Sunday, 25 November 2007

Recurring images

Just did a bit of a hunt through my artworks looking for images that I have used more than a few times. An old recurring image from years ago was a red man standing, seen only from the waist up, facing directly out to the viewer: he was more of a stylised silhouette without a face. The red man has emerged in different forms in many paintings. He has transformed into someone standing in a doorway either silhouetted or fully filled out and described. Also as anonymous people, peeping through windows or crouching in the bush. But one version of the red man has evolved into the camera man.
These close up clips of camera man are from different paintings that were produced over a period of about ten years. The other catalyst for the camera man, besides the red man were two high school photos I took of myself.

One was shot facing the bathroom mirror at home ........

and the other in a shop window that had a display of mirrors.......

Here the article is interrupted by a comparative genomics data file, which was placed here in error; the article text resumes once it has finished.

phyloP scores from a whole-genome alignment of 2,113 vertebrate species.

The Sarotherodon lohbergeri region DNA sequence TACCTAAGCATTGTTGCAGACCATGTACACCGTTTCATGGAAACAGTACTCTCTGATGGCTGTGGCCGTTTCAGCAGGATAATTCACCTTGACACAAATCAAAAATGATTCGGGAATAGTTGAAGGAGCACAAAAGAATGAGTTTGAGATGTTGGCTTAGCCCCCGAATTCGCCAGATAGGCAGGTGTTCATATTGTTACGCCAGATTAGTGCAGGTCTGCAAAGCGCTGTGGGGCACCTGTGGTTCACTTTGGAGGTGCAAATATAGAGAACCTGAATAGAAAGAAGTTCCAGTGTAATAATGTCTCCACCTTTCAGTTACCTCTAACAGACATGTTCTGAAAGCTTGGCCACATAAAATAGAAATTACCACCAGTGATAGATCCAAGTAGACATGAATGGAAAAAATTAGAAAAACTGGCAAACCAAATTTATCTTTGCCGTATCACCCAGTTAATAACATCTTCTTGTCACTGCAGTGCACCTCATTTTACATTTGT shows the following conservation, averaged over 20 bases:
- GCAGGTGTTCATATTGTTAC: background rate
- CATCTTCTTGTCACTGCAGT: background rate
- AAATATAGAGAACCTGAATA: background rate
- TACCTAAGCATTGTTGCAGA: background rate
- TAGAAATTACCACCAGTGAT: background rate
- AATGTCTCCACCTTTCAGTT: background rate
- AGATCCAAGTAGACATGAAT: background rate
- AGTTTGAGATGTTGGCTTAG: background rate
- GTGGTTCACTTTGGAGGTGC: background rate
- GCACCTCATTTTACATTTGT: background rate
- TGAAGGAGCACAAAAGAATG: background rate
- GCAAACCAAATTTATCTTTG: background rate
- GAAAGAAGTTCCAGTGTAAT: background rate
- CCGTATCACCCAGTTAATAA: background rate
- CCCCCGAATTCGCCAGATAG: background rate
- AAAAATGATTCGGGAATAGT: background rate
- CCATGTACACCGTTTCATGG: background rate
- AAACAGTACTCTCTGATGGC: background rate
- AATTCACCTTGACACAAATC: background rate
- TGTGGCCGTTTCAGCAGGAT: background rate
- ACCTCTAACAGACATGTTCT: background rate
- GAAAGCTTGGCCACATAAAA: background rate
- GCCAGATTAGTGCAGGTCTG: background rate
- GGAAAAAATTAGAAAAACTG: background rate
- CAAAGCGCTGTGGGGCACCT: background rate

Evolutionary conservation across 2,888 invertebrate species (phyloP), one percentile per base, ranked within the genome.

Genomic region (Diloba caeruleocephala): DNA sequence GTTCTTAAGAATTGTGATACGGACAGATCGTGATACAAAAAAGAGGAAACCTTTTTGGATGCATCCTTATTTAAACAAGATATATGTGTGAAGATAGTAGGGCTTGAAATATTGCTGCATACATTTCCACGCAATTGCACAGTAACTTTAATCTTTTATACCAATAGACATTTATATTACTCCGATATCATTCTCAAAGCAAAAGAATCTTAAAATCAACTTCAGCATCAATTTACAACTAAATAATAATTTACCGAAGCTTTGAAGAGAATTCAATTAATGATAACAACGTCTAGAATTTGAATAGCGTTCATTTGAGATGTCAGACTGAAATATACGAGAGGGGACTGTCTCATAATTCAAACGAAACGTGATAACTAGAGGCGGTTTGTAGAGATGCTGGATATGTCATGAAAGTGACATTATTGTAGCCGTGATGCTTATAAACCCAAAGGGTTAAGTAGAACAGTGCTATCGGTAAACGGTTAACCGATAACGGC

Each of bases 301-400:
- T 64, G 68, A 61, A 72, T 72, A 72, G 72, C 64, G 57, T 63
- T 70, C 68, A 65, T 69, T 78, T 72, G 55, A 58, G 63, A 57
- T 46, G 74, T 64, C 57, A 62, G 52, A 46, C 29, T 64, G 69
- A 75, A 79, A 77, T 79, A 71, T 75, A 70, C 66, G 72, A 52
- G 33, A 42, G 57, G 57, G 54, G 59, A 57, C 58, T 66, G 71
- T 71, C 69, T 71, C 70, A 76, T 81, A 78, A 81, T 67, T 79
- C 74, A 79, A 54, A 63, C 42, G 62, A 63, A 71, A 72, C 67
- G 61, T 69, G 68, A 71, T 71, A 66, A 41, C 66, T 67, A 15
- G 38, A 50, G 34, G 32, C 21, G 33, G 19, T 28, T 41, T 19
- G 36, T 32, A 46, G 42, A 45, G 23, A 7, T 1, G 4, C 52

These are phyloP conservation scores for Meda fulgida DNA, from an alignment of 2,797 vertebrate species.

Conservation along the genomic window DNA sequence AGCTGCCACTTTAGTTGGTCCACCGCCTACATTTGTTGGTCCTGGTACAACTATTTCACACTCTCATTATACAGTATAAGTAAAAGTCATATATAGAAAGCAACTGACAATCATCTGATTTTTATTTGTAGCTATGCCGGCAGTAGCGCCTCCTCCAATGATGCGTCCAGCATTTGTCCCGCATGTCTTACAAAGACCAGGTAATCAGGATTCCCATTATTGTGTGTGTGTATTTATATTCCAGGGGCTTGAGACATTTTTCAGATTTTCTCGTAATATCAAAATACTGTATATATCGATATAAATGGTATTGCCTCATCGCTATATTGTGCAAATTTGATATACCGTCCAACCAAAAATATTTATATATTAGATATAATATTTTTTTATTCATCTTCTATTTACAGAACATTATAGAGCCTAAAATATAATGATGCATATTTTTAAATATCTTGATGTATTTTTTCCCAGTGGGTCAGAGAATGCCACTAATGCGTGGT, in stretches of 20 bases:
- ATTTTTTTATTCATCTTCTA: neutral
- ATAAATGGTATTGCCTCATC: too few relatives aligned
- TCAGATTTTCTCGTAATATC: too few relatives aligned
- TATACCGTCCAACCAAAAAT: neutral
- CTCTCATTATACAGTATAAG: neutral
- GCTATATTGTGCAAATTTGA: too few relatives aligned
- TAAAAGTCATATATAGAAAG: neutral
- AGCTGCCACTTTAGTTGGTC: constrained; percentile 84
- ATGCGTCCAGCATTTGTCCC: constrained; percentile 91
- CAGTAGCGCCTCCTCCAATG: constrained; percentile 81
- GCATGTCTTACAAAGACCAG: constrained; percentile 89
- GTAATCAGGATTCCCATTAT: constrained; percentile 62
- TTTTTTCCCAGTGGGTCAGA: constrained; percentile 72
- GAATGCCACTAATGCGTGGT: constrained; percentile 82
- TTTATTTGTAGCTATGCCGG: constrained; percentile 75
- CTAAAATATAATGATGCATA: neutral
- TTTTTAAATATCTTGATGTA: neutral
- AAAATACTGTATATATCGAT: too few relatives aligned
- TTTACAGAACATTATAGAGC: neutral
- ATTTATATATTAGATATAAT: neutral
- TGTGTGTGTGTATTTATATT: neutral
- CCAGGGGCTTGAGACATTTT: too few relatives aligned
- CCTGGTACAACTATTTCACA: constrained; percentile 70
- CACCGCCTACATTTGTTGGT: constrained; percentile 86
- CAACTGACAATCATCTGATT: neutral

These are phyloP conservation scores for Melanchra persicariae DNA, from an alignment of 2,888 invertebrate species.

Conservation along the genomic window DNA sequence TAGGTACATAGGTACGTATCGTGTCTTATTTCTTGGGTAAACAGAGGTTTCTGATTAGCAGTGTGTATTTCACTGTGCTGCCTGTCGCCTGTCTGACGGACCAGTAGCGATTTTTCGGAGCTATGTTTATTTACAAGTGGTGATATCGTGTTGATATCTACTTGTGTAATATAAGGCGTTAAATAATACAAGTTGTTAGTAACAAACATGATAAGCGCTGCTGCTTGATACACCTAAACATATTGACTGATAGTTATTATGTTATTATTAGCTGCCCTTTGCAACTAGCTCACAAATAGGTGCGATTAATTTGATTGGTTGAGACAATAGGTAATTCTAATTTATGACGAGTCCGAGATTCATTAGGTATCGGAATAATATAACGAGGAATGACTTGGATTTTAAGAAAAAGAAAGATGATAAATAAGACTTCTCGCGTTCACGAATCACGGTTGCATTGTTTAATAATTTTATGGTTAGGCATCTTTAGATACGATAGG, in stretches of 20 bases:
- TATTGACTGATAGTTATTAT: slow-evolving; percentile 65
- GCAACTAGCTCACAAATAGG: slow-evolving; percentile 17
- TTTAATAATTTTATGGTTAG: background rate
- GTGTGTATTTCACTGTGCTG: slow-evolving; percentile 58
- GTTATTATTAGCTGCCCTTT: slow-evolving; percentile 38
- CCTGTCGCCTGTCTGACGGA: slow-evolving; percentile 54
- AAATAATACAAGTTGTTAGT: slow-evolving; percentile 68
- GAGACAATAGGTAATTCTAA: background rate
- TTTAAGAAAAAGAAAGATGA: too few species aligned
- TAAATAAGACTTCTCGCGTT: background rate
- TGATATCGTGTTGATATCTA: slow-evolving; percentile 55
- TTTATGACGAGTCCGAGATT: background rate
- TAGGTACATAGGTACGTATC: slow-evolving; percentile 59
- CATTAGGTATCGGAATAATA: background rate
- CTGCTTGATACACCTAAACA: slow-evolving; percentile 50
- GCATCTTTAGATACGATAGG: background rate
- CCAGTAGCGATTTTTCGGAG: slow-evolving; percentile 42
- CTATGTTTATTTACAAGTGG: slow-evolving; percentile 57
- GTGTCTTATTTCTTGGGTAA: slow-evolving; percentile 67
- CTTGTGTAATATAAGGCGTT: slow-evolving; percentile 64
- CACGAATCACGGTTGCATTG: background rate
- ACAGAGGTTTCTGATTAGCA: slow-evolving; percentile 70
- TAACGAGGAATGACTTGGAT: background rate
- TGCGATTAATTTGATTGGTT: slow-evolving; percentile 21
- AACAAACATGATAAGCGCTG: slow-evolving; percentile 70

The two images below are duplications of the bathroom mirror photo.

This next camera man image was copied from a photo of myself taking a shot through the front window of a car. The window frame of the car's side window has also been incorporated into the painting.

This last camera man is pure invention, but in this case his camera is a real photo of a camera collaged into the drawing.

As I have gone back over my artworks, trying to understand what they mean or just categorising them to set them in some sort of order, I have begun to see patterns, connections and vague themes. To me this is sort of a fun idea, sort of like a puzzle or maze that is building up over a long period of time. As for the meaning of the camera man recurring image, I am not quite sure. But, possibly part of it is about being an artist looking out into the world and looking back out to the viewer. Partly as voyeur and partly as a revolving door - sort of a conduit for the viewer to look into the painting and back out, viewing themselves. This idea reminds me of the film, "Being John Malkovich". There is something disconcerting about staring down the lens of a camera, it's like your looking into your own soul and being scared that other people will see your faults.

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